Thursday, May 1, 2008
F. Scott Fitzgerald wrote some beautiful prose, but he was far from flawless in his insights. One of his observations that has been happily proven wrong on more than one occasion is that “there are no second acts in American lives.”
By 1950, tall, distinguished men with velvety voices, hawk-like profiles, a genial world-weariness, and decades of theatrical and cinematic experience were beginning to seem like an endangered species.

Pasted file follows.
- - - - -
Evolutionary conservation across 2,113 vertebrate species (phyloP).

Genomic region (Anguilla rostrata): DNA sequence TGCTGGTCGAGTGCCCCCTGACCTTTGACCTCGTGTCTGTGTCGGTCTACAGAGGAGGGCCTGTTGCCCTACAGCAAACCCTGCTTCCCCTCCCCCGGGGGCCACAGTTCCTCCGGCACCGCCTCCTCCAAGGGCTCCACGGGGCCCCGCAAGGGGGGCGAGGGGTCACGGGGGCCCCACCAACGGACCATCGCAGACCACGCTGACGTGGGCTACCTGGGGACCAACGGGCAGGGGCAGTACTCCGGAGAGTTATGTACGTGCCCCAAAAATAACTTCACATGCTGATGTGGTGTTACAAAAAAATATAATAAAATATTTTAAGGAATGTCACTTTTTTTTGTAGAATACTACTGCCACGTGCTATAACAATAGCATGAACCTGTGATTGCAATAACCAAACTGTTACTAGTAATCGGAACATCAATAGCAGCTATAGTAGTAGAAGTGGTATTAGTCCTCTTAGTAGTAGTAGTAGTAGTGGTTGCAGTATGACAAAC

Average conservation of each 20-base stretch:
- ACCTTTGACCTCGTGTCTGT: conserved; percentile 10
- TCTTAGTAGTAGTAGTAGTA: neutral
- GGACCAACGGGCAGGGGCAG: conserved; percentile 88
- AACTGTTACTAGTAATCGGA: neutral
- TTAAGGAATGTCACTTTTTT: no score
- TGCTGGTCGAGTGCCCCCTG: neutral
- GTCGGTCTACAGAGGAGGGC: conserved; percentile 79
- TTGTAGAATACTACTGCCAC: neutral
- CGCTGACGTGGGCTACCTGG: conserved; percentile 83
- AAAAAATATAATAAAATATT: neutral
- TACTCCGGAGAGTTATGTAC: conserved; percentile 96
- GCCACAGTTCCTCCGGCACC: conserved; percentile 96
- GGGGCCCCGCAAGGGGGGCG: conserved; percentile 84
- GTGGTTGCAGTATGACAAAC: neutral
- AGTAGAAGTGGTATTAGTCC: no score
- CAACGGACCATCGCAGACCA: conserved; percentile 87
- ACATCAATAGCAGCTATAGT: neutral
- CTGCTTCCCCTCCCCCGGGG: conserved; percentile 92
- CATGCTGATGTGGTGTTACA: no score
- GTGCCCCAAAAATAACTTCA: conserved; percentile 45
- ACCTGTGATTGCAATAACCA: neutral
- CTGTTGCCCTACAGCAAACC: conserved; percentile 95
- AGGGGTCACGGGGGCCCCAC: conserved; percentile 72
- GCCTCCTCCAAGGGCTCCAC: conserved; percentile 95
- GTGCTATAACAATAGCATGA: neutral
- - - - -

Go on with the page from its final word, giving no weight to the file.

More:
Louis Calhern (1895-1956) might have stopped being a viable actor around the time that they ceased production of those limos with a crystal bud vase next to the passenger door and stopped making movies in which the virtue of ingénues was threatened by roués like John Barrymore. About 7 years younger than Barrymore, he’d shared a self-destructive streak with The Great Profile, though mercifully Louis never had the publicity of the youngest member of those acting siblings. Calhern did his tippling and romantic pursuits on a quieter scale...More at the TCM Movie Morlocks